The LEAST critically ill kid you've cared for in PICU :) - page 3
So last night I admitted an eleven-month old fro the ED into a PICU bed for acute asthma. The floor doc declined him due to his 'instability' and 'acute distress'. The first HOUR this kid spent... Read More
3May 20, '14 by ~PedsRN~, BSNLOL -- I'm a floor nurse, but have enjoyed reading these. We have our fair share of "stupid" admissions... the best coming in July when the new residents hit the floor running. Last summer we admitted a kid with swimmers ear. Why? Because it was accompanied with dizziness.
No ****, sherlock.
3Oct 3, '14 by NurseBediOne of my intensivists has a saying, "if they can walk, talk(scream), pee, poop and eat.... time to ship them out!" The other nurses and I know in our PICU if the other intensivist is on, all we have to do is keep the door open to the screaming childs room during rounds and magically, transfer orders are written ;-)
2Oct 9, '14 by Here.I.Stand, BSN, RNI'm not a PICU nurse, but a hospital I used to work at had the policy that any child w/ a trach was admitted to the PICU. Well this one night the PICU was full, so I had an overflow pt in my adult SICU. I don't remember his dx but he was 15 yrs old, rock stable, sitting up in his chair playing with his Xbox all evening. No pain, on room air, didn't even have secretions he needed me to suction. I think I gave him scheduled meds twice and checked on him hourly...otherwise I was going around practically begging my colleagues for things to help them with. This kid was my only pt; I had the admit bed w/ no admits. That was an extremely long 8 hours!!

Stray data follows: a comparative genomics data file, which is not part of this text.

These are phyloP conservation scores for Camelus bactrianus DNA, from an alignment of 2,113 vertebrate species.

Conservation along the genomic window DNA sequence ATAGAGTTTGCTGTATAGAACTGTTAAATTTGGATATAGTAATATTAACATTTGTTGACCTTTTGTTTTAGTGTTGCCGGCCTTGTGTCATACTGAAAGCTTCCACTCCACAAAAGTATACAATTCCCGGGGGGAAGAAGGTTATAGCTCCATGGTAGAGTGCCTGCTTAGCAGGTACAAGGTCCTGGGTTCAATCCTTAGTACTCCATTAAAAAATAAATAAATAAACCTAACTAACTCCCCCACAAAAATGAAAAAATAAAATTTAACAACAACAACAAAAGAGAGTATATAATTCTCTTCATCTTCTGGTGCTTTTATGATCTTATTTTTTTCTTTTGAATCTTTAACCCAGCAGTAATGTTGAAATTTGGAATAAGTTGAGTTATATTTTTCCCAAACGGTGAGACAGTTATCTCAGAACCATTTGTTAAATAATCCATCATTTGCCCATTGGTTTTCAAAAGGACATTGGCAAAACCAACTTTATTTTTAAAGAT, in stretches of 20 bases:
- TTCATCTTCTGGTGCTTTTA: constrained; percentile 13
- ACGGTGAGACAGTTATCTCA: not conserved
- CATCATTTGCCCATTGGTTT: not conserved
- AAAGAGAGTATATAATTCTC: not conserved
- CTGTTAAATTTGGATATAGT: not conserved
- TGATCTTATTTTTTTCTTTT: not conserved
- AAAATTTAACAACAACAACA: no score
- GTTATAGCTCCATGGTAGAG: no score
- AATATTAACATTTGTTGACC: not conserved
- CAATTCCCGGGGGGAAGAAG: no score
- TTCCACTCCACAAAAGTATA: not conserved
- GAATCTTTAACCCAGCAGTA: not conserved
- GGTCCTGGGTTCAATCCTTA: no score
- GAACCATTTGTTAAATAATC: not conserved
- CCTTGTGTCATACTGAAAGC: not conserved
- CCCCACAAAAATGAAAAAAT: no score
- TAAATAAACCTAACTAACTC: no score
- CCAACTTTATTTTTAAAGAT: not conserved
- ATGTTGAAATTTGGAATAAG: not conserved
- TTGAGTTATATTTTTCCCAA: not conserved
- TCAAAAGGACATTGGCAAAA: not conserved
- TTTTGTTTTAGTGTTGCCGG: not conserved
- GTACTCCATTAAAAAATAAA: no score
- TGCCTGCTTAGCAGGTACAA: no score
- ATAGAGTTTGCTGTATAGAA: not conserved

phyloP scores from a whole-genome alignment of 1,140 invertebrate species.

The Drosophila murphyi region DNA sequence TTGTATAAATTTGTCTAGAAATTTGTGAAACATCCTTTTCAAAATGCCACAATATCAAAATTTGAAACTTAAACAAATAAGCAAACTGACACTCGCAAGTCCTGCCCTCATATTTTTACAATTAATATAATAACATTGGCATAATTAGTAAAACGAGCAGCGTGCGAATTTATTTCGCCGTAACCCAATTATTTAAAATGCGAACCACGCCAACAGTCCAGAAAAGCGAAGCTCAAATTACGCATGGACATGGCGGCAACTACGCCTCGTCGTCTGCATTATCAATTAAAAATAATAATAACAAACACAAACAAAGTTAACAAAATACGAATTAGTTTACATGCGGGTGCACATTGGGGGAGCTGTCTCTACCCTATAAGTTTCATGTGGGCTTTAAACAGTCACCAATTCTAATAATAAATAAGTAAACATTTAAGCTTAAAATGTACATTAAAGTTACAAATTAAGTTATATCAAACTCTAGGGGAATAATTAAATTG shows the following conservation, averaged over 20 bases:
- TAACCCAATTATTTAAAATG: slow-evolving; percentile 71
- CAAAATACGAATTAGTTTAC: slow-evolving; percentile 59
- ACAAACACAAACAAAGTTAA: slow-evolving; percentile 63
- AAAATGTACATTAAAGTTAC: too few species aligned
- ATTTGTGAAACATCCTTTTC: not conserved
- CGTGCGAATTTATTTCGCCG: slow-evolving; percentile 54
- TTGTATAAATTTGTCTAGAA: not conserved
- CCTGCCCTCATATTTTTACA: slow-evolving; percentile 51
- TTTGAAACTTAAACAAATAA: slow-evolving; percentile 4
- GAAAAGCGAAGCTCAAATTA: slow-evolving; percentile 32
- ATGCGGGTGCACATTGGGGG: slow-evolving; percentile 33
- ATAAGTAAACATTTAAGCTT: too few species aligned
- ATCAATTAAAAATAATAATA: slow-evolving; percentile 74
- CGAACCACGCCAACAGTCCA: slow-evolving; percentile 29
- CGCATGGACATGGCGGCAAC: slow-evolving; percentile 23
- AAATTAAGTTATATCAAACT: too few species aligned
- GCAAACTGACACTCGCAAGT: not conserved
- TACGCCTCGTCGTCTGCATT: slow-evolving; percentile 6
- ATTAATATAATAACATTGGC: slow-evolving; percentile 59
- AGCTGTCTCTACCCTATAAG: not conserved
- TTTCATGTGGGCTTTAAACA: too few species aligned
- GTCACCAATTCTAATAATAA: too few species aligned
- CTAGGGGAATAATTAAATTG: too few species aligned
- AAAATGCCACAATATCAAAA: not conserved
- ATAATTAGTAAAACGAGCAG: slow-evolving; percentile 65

0Mar 11, '15 by PumpkinnQuote from KelRN215This happened to my son on Sunday, he had an 80 minute atypical febrile seizure. He wound up in PICU was extubated and sent to paediatrics. We were just discharged today.Not a PICU nurse but would transfer my fair share of "why was this kid ever in the ICU?" patients to the floor when I worked in the hospital.
I would say the most common one that I encountered would be kids with known seizure disorders who had a prolonged seizure at home or increased seizures and their parents brought them to a local community hospital. Said hospital would hear "child with seizure" and immediately sedate, intubate and transfer. They'd arrive to the hospital intubated so would buy themselves an automatic admission to the ICU, where they were immediately extubated and would usually start asking for food and toys. They'd be booked to transfer to the floor the next morning.
0Mar 12, '15 by prnmedQuote from umcRNSigh. Every one of our post bt-shunt/norwood sano babies who cry on the step down and turn blue. Get rapid response on the floor, sent to us, pop a paci in the kids mouth, swaddle and off to sleep with sats in the low 80's (normal for these kids). What irks us is that these kids CAN'T be left to scream for hours on end (yes, they will eventually code if they do) but they are ignored until they can't be consoled and then they bounce back to us, which totally stresses the parents out. We don't have an in between unit and sometimes these kids bounce back and forth multiple times within a week or two!
Totally hear ya, but man you just can't trust a BT shunt patient!